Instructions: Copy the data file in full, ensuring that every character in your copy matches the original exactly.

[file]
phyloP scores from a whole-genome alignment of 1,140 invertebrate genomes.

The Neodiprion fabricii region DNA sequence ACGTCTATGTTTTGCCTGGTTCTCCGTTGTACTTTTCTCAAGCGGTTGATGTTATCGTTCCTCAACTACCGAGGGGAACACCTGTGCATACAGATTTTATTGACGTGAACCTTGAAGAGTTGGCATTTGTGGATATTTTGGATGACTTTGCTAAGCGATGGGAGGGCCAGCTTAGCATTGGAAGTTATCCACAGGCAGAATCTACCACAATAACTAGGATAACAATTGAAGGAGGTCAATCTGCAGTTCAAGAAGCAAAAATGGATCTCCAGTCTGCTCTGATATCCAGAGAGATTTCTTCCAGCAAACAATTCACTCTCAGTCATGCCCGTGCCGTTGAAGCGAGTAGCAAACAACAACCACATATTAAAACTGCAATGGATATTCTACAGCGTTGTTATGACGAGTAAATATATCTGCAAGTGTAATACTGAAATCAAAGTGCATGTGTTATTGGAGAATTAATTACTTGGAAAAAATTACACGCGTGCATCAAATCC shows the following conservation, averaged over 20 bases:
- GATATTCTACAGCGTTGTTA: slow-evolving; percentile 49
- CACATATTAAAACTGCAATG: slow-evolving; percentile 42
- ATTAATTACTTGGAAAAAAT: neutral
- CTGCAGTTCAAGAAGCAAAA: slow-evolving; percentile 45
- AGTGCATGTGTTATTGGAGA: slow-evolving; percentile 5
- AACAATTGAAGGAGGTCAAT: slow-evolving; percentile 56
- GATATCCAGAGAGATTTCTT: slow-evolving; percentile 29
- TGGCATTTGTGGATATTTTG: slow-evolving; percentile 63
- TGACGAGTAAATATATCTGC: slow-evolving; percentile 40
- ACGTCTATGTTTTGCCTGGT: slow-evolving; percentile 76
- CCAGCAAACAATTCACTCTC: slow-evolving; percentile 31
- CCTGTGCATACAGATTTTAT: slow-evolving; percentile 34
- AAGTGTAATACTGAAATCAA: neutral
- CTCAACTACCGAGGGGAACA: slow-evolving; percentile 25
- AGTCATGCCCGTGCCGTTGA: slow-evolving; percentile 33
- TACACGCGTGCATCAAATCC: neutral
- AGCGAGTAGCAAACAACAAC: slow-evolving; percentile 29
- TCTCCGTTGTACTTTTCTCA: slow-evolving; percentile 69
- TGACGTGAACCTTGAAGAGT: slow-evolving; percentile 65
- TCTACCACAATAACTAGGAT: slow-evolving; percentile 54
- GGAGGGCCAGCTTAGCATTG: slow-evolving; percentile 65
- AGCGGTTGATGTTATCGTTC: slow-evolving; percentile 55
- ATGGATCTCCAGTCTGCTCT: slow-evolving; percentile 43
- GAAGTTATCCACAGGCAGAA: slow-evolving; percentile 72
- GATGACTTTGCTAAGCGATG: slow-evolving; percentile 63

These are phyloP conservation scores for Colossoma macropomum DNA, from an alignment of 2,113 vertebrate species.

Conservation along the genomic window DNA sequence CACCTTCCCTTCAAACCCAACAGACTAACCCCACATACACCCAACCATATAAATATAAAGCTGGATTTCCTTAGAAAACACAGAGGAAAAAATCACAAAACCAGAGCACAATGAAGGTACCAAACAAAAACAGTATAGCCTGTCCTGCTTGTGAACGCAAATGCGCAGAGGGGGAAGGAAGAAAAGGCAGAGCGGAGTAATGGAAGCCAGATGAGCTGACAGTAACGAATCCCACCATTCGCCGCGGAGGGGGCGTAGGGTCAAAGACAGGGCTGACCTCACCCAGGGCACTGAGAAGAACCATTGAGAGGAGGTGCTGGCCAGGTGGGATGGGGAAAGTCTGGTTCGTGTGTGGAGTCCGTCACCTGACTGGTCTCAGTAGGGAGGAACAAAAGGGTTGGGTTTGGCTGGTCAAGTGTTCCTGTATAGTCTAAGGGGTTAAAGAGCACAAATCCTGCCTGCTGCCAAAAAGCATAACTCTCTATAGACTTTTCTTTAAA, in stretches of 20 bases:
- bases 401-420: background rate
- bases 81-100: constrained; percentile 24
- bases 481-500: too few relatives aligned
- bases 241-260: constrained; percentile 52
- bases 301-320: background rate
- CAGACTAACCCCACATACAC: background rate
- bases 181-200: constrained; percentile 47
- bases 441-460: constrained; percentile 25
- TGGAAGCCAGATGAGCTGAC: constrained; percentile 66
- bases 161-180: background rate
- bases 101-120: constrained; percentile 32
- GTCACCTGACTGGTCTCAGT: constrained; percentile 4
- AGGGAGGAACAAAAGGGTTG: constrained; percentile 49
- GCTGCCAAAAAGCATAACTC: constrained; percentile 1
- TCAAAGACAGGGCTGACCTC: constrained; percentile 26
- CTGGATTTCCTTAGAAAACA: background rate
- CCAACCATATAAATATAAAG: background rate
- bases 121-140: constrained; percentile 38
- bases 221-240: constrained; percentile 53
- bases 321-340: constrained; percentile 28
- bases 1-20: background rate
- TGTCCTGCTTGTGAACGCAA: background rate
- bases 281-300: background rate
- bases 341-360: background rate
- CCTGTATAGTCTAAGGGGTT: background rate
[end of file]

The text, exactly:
phyloP scores from a whole-genome alignment of 1,140 invertebrate genomes.

The Neodiprion fabricii region DNA sequence ACGTCTATGTTTTGCCTGGTTCTCCGTTGTACTTTTCTCAAGCGGTTGATGTTATCGTTCCTCAACTACCGAGGGGAACACCTGTGCATACAGATTTTATTGACGTGAACCTTGAAGAGTTGGCATTTGTGGATATTTTGGATGACTTTGCTAAGCGATGGGAGGGCCAGCTTAGCATTGGAAGTTATCCACAGGCAGAATCTACCACAATAACTAGGATAACAATTGAAGGAGGTCAATCTGCAGTTCAAGAAGCAAAAATGGATCTCCAGTCTGCTCTGATATCCAGAGAGATTTCTTCCAGCAAACAATTCACTCTCAGTCATGCCCGTGCCGTTGAAGCGAGTAGCAAACAACAACCACATATTAAAACTGCAATGGATATTCTACAGCGTTGTTATGACGAGTAAATATATCTGCAAGTGTAATACTGAAATCAAAGTGCATGTGTTATTGGAGAATTAATTACTTGGAAAAAATTACACGCGTGCATCAAATCC shows the following conservation, averaged over 20 bases:
- GATATTCTACAGCGTTGTTA: slow-evolving; percentile 49
- CACATATTAAAACTGCAATG: slow-evolving; percentile 42
- ATTAATTACTTGGAAAAAAT: neutral
- CTGCAGTTCAAGAAGCAAAA: slow-evolving; percentile 45
- AGTGCATGTGTTATTGGAGA: slow-evolving; percentile 5
- AACAATTGAAGGAGGTCAAT: slow-evolving; percentile 56
- GATATCCAGAGAGATTTCTT: slow-evolving; percentile 29
- TGGCATTTGTGGATATTTTG: slow-evolving; percentile 63
- TGACGAGTAAATATATCTGC: slow-evolving; percentile 40
- ACGTCTATGTTTTGCCTGGT: slow-evolving; percentile 76
- CCAGCAAACAATTCACTCTC: slow-evolving; percentile 31
- CCTGTGCATACAGATTTTAT: slow-evolving; percentile 34
- AAGTGTAATACTGAAATCAA: neutral
- CTCAACTACCGAGGGGAACA: slow-evolving; percentile 25
- AGTCATGCCCGTGCCGTTGA: slow-evolving; percentile 33
- TACACGCGTGCATCAAATCC: neutral
- AGCGAGTAGCAAACAACAAC: slow-evolving; percentile 29
- TCTCCGTTGTACTTTTCTCA: slow-evolving; percentile 69
- TGACGTGAACCTTGAAGAGT: slow-evolving; percentile 65
- TCTACCACAATAACTAGGAT: slow-evolving; percentile 54
- GGAGGGCCAGCTTAGCATTG: slow-evolving; percentile 65
- AGCGGTTGATGTTATCGTTC: slow-evolving; percentile 55
- ATGGATCTCCAGTCTGCTCT: slow-evolving; percentile 43
- GAAGTTATCCACAGGCAGAA: slow-evolving; percentile 72
- GATGACTTTGCTAAGCGATG: slow-evolving; percentile 63

These are phyloP conservation scores for Colossoma macropomum DNA, from an alignment of 2,113 vertebrate species.

Conservation along the genomic window DNA sequence CACCTTCCCTTCAAACCCAACAGACTAACCCCACATACACCCAACCATATAAATATAAAGCTGGATTTCCTTAGAAAACACAGAGGAAAAAATCACAAAACCAGAGCACAATGAAGGTACCAAACAAAAACAGTATAGCCTGTCCTGCTTGTGAACGCAAATGCGCAGAGGGGGAAGGAAGAAAAGGCAGAGCGGAGTAATGGAAGCCAGATGAGCTGACAGTAACGAATCCCACCATTCGCCGCGGAGGGGGCGTAGGGTCAAAGACAGGGCTGACCTCACCCAGGGCACTGAGAAGAACCATTGAGAGGAGGTGCTGGCCAGGTGGGATGGGGAAAGTCTGGTTCGTGTGTGGAGTCCGTCACCTGACTGGTCTCAGTAGGGAGGAACAAAAGGGTTGGGTTTGGCTGGTCAAGTGTTCCTGTATAGTCTAAGGGGTTAAAGAGCACAAATCCTGCCTGCTGCCAAAAAGCATAACTCTCTATAGACTTTTCTTTAAA, in stretches of 20 bases:
- bases 401-420: background rate
- bases 81-100: constrained; percentile 24
- bases 481-500: too few relatives aligned
- bases 241-260: constrained; percentile 52
- bases 301-320: background rate
- CAGACTAACCCCACATACAC: background rate
- bases 181-200: constrained; percentile 47
- bases 441-460: constrained; percentile 25
- TGGAAGCCAGATGAGCTGAC: constrained; percentile 66
- bases 161-180: background rate
- bases 101-120: constrained; percentile 32
- GTCACCTGACTGGTCTCAGT: constrained; percentile 4
- AGGGAGGAACAAAAGGGTTG: constrained; percentile 49
- GCTGCCAAAAAGCATAACTC: constrained; percentile 1
- TCAAAGACAGGGCTGACCTC: constrained; percentile 26
- CTGGATTTCCTTAGAAAACA: background rate
- CCAACCATATAAATATAAAG: background rate
- bases 121-140: constrained; percentile 38
- bases 221-240: constrained; percentile 53
- bases 321-340: constrained; percentile 28
- bases 1-20: background rate
- TGTCCTGCTTGTGAACGCAA: background rate
- bases 281-300: background rate
- bases 341-360: background rate
- CCTGTATAGTCTAAGGGGTT: background rate